Fish with Diana Bullock - March 8th, 2014
Fish have flowing lines, fins, scales and an almost unworldly character. That's what makes fish fascinating to study and interesting to paint! Diana Bullock began her workshop by suggesting that one way to tap into our creativity is to experiment. The Doodle Revolution and Drawing on the Right Side of the Brain are books that can show you how.
The structure of a fish is simple though Diana Bullock cautioned that you can make errors if you fail to pay attention to details. The scales, for example, need to overlap correctly.
Diana Bullock provided the workshop participants with some outlines to help everyone get started.
The body of the fish can be done in one stroke using the side of the brush.
A second fish body was added. Composition is important when painting fish since fish are usually in a group.
Then came fins and details.
The fins have spines that are painted as quick lines.
Using a fine brush is the key to adding the straight spines.
The two fish emerged in the painting. Each fish had a different perspective which Diana noted makes the painting more interesting.
White paint can be used effectively to make the eye stand out.
Another fish that faced the viewer was added to demonstrate the various angles to paint fish.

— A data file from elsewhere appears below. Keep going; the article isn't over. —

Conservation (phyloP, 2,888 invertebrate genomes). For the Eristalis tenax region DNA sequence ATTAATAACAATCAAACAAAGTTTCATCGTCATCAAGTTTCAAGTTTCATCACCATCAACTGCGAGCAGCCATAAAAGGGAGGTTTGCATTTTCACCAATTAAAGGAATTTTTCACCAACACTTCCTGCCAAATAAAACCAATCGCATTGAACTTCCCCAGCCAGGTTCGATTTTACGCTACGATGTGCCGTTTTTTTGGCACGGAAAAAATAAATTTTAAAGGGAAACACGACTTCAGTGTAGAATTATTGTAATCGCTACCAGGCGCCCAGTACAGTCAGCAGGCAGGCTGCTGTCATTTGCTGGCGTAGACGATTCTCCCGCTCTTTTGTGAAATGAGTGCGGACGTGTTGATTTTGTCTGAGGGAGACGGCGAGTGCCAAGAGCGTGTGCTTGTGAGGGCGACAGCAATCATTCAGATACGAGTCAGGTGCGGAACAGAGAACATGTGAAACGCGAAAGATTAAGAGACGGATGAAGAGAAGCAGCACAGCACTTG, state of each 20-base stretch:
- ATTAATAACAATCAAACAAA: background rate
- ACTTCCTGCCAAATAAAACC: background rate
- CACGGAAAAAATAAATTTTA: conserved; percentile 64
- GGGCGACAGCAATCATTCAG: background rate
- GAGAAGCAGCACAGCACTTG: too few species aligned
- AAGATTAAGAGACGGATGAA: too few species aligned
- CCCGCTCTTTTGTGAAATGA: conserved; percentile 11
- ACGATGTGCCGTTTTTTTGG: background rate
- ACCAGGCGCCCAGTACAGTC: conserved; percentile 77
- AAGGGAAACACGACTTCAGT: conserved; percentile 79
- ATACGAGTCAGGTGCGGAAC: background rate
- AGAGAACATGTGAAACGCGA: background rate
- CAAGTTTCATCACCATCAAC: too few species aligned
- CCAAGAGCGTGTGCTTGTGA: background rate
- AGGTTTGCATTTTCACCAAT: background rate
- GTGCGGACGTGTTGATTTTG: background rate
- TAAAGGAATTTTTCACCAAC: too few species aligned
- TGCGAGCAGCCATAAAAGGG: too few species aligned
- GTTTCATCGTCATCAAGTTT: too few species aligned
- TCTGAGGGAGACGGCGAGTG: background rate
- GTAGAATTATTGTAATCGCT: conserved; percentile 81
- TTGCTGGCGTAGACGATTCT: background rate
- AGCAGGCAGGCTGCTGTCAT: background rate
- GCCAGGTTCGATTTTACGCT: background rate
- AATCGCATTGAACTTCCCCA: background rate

The Siamese Fighting fish are often painted for their beautiful flowing fins and their colour. The Siamese Fighting fish is painted by itself as this fish does not get along with other fish.
This fish has a similar structure to all fish, but its fins are much longer and flowing. Adding bubbles at the top of the painting and seaweed below can fill out the composition.
Then it was our turn to paint fish with Diana Bullock's help.
Angel fish have stripes but they are not random. One stripe usually can be found above and below the eye.
As before, fins were added. Angel fish have dramatic, extended fins.
Diana continued filling out the body and fins with a larger, wet brush.
Don't forget details like the tentacles of angel fish.
Angel fish have spines in their fins like other fish.
Returning to the angel fish, Diana Bullock added more definition to it.
A fine brush created the eye.
The gill was also painted with the fine brush.
A second, more distant angel fish developed the composition.
And then a third angel fish created a line of fish that attracted the viewer's eye.
Diana added a touch of colour to brighten the painting and make the fish more life like.
You can learn more about Diana Bullock in the links section.